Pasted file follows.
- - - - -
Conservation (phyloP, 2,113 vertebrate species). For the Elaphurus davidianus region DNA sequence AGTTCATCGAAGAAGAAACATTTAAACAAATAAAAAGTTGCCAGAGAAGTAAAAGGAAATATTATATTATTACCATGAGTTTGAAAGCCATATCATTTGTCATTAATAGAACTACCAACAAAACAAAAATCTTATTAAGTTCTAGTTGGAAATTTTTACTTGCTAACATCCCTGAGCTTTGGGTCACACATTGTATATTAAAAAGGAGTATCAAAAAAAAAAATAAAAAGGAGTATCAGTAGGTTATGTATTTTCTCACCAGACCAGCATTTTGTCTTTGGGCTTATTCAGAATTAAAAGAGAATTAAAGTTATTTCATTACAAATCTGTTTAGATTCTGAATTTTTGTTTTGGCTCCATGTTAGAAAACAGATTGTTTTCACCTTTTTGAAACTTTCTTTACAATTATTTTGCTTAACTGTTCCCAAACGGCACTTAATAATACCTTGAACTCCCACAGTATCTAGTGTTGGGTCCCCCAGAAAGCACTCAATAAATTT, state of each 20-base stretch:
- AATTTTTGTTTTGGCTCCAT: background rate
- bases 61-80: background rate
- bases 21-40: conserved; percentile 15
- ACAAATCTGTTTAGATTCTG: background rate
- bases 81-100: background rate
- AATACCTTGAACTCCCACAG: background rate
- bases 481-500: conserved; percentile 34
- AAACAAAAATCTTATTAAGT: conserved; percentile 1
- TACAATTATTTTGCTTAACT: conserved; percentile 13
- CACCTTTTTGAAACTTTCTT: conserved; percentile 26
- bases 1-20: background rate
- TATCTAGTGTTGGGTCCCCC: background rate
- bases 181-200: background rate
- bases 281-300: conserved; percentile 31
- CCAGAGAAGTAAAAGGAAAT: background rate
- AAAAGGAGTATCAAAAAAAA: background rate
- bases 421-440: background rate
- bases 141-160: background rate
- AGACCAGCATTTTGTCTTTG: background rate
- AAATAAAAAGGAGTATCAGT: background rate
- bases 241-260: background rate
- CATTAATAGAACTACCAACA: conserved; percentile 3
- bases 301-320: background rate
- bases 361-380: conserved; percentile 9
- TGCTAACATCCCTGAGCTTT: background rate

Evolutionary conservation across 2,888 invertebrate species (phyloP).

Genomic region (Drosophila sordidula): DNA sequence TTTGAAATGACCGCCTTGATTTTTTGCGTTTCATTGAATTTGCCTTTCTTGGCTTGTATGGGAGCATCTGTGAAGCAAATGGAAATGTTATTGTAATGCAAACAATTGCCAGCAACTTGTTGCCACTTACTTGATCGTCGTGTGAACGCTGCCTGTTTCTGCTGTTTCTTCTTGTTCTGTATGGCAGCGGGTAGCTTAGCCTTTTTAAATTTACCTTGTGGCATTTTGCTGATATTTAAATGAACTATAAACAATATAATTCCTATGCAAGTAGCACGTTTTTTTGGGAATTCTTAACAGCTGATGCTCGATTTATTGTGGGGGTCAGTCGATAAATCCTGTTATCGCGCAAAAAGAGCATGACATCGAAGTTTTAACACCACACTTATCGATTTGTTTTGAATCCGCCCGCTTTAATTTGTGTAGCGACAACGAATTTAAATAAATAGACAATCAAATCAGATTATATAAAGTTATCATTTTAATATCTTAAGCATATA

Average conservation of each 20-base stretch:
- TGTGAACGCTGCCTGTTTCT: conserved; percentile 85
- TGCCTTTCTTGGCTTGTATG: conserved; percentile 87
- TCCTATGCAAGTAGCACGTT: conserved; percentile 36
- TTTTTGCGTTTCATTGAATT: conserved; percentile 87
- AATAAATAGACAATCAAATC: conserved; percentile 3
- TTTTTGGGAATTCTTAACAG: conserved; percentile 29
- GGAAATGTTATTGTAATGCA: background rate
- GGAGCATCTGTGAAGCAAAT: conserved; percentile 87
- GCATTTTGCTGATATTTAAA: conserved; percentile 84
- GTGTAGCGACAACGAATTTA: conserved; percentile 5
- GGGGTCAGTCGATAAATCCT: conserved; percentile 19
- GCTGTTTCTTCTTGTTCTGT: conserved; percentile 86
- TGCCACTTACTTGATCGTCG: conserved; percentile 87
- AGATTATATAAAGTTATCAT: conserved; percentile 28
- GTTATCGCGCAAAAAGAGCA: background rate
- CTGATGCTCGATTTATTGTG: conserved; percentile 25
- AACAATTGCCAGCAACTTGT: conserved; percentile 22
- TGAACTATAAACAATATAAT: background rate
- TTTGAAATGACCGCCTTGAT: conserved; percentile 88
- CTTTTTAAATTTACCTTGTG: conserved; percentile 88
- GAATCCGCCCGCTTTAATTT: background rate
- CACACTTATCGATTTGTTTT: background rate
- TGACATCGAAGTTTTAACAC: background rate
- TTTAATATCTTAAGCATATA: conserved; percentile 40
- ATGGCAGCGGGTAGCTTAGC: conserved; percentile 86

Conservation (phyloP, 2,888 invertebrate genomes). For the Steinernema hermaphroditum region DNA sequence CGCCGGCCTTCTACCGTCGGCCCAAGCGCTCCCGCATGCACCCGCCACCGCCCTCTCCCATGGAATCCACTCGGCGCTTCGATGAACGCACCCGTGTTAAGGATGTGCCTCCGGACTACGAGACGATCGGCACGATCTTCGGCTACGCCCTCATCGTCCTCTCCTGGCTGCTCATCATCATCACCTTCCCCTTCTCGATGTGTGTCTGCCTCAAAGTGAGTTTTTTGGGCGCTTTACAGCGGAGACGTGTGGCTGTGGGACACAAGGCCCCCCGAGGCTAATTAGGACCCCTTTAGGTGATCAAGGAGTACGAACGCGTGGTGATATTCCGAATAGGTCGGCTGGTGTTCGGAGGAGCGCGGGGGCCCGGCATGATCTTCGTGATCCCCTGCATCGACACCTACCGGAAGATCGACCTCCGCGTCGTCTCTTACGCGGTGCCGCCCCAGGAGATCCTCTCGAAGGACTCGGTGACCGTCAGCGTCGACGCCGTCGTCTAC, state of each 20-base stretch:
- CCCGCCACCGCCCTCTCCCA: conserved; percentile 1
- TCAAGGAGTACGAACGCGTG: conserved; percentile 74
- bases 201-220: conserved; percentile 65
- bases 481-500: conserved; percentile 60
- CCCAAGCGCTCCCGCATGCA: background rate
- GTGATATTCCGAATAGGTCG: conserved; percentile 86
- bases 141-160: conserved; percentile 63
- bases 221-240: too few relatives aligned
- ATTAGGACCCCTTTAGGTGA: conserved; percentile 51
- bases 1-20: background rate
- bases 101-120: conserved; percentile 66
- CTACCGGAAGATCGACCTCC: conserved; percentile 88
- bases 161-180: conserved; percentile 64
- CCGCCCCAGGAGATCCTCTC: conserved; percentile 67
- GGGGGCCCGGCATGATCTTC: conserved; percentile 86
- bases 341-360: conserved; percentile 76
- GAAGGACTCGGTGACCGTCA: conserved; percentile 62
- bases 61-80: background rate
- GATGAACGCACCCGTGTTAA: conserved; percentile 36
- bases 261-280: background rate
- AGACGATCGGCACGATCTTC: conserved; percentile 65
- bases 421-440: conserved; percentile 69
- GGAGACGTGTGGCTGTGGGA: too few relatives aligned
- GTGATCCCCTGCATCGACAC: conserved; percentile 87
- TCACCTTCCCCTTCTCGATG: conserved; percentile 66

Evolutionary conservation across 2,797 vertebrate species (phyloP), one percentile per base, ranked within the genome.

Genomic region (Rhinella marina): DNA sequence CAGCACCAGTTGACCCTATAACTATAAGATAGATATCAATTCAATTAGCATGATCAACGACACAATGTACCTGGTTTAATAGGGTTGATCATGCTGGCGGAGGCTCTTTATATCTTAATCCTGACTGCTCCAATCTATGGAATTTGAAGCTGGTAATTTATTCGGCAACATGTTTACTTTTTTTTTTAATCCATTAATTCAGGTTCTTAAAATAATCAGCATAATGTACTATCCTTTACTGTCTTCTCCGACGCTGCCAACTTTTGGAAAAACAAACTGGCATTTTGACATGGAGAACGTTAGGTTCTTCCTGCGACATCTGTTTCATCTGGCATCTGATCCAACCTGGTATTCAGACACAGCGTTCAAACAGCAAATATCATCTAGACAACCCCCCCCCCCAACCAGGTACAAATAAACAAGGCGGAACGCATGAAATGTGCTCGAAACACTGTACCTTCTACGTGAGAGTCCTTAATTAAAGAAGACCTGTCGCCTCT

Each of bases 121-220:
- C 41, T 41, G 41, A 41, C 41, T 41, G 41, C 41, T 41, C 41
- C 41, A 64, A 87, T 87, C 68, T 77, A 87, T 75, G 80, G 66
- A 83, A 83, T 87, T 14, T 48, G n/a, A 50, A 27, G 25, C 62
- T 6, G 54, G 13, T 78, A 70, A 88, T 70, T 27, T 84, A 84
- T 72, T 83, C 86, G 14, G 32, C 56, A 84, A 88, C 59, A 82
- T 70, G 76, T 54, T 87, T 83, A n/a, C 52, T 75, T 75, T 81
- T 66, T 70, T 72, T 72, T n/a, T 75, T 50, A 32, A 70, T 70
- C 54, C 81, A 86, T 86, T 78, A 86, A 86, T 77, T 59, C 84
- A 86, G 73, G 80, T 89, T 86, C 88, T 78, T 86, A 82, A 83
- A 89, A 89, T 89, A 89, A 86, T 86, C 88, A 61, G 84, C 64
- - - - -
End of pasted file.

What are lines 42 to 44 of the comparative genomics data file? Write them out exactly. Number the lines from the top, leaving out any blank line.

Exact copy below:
- TGCCACTTACTTGATCGTCG: conserved; percentile 87
- AGATTATATAAAGTTATCAT: conserved; percentile 28
- GTTATCGCGCAAAAAGAGCA: background rate